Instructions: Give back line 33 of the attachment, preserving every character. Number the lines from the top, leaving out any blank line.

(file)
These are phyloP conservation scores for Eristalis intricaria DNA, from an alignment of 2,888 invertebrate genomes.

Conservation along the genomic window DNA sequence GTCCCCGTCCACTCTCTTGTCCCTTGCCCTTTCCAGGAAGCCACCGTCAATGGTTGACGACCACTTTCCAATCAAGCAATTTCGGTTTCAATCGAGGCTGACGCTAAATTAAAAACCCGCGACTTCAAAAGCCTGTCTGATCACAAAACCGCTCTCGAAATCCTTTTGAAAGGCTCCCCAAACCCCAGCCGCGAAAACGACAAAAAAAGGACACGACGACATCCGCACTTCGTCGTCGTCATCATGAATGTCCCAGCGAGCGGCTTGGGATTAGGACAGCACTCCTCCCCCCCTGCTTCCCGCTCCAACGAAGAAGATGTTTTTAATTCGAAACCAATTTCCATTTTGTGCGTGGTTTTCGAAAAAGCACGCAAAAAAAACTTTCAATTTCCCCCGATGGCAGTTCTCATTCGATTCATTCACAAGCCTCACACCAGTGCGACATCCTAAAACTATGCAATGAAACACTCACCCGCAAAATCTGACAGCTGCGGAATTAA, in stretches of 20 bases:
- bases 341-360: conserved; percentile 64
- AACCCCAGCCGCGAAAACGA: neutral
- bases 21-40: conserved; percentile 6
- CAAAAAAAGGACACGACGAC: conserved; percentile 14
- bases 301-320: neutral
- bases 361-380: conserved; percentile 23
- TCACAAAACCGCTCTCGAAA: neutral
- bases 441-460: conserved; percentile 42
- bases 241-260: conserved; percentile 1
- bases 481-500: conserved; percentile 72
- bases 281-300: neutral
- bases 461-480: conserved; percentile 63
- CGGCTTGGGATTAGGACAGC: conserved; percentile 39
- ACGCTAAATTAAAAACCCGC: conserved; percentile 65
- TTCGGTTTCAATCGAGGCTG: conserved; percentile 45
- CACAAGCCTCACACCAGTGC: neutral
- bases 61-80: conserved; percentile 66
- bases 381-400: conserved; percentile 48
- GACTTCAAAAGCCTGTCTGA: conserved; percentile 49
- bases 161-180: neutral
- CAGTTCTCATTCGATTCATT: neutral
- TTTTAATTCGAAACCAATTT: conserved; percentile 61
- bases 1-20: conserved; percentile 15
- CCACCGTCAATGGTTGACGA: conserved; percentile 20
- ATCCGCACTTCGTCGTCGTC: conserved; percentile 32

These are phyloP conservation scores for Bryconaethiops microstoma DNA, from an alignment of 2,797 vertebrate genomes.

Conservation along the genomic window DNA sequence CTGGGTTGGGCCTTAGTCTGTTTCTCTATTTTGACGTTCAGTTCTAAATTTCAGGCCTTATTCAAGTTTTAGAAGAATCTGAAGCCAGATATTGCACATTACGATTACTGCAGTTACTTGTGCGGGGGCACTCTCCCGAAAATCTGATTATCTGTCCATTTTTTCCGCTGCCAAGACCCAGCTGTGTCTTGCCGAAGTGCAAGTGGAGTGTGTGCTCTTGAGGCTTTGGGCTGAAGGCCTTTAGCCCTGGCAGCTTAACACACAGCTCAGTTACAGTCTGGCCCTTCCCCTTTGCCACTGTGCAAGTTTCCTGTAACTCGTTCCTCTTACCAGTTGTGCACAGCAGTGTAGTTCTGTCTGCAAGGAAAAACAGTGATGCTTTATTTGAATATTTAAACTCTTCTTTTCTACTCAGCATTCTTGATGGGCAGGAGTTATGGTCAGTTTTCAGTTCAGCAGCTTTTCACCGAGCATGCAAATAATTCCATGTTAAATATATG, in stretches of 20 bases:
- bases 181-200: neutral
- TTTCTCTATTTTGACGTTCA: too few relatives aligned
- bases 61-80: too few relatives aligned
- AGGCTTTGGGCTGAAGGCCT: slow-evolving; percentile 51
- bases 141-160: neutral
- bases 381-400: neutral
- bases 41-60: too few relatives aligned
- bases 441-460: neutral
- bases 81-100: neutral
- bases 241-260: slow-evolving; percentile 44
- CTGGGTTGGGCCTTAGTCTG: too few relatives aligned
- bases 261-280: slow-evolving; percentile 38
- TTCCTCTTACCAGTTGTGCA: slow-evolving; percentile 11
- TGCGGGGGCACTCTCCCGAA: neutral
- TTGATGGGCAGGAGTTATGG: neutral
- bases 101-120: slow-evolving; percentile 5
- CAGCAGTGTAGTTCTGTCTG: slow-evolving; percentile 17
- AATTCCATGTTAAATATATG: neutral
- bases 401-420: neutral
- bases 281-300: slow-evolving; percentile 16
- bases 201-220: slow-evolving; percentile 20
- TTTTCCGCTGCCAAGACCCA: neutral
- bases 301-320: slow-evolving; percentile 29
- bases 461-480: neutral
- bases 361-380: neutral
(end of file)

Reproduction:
- AGGCTTTGGGCTGAAGGCCT: slow-evolving; percentile 51